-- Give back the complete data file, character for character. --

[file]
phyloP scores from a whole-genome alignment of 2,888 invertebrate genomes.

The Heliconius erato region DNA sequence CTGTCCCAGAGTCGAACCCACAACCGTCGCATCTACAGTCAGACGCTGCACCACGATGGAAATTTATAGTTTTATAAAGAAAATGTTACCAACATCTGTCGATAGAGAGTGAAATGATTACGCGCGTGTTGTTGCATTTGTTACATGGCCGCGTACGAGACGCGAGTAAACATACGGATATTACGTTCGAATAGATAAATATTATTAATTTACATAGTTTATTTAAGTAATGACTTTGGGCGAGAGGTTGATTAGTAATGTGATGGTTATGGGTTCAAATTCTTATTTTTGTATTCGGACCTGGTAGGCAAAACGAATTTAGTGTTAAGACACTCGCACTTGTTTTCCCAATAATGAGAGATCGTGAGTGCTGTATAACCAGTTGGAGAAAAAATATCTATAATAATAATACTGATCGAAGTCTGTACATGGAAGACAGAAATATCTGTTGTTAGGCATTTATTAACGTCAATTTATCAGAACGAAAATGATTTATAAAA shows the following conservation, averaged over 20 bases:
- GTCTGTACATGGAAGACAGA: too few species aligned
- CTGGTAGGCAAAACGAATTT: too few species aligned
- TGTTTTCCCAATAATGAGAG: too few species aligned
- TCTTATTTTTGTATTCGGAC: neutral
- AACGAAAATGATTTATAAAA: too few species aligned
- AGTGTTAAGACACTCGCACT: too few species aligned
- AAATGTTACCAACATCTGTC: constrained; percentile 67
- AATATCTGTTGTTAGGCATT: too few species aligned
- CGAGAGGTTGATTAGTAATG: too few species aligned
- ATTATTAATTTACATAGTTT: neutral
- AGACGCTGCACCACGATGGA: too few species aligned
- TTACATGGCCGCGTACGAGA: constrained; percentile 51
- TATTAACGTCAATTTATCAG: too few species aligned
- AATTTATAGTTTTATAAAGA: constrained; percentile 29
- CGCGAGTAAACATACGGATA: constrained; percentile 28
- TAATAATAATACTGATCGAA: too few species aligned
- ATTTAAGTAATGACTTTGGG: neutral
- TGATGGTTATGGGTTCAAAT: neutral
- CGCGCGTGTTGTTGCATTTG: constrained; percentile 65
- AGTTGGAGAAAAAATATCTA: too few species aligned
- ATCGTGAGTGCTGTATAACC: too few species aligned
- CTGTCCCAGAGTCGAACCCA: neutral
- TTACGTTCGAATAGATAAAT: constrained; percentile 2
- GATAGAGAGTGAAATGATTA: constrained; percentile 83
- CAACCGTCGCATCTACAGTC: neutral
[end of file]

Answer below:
phyloP scores from a whole-genome alignment of 2,888 invertebrate genomes.

The Heliconius erato region DNA sequence CTGTCCCAGAGTCGAACCCACAACCGTCGCATCTACAGTCAGACGCTGCACCACGATGGAAATTTATAGTTTTATAAAGAAAATGTTACCAACATCTGTCGATAGAGAGTGAAATGATTACGCGCGTGTTGTTGCATTTGTTACATGGCCGCGTACGAGACGCGAGTAAACATACGGATATTACGTTCGAATAGATAAATATTATTAATTTACATAGTTTATTTAAGTAATGACTTTGGGCGAGAGGTTGATTAGTAATGTGATGGTTATGGGTTCAAATTCTTATTTTTGTATTCGGACCTGGTAGGCAAAACGAATTTAGTGTTAAGACACTCGCACTTGTTTTCCCAATAATGAGAGATCGTGAGTGCTGTATAACCAGTTGGAGAAAAAATATCTATAATAATAATACTGATCGAAGTCTGTACATGGAAGACAGAAATATCTGTTGTTAGGCATTTATTAACGTCAATTTATCAGAACGAAAATGATTTATAAAA shows the following conservation, averaged over 20 bases:
- GTCTGTACATGGAAGACAGA: too few species aligned
- CTGGTAGGCAAAACGAATTT: too few species aligned
- TGTTTTCCCAATAATGAGAG: too few species aligned
- TCTTATTTTTGTATTCGGAC: neutral
- AACGAAAATGATTTATAAAA: too few species aligned
- AGTGTTAAGACACTCGCACT: too few species aligned
- AAATGTTACCAACATCTGTC: constrained; percentile 67
- AATATCTGTTGTTAGGCATT: too few species aligned
- CGAGAGGTTGATTAGTAATG: too few species aligned
- ATTATTAATTTACATAGTTT: neutral
- AGACGCTGCACCACGATGGA: too few species aligned
- TTACATGGCCGCGTACGAGA: constrained; percentile 51
- TATTAACGTCAATTTATCAG: too few species aligned
- AATTTATAGTTTTATAAAGA: constrained; percentile 29
- CGCGAGTAAACATACGGATA: constrained; percentile 28
- TAATAATAATACTGATCGAA: too few species aligned
- ATTTAAGTAATGACTTTGGG: neutral
- TGATGGTTATGGGTTCAAAT: neutral
- CGCGCGTGTTGTTGCATTTG: constrained; percentile 65
- AGTTGGAGAAAAAATATCTA: too few species aligned
- ATCGTGAGTGCTGTATAACC: too few species aligned
- CTGTCCCAGAGTCGAACCCA: neutral
- TTACGTTCGAATAGATAAAT: constrained; percentile 2
- GATAGAGAGTGAAATGATTA: constrained; percentile 83
- CAACCGTCGCATCTACAGTC: neutral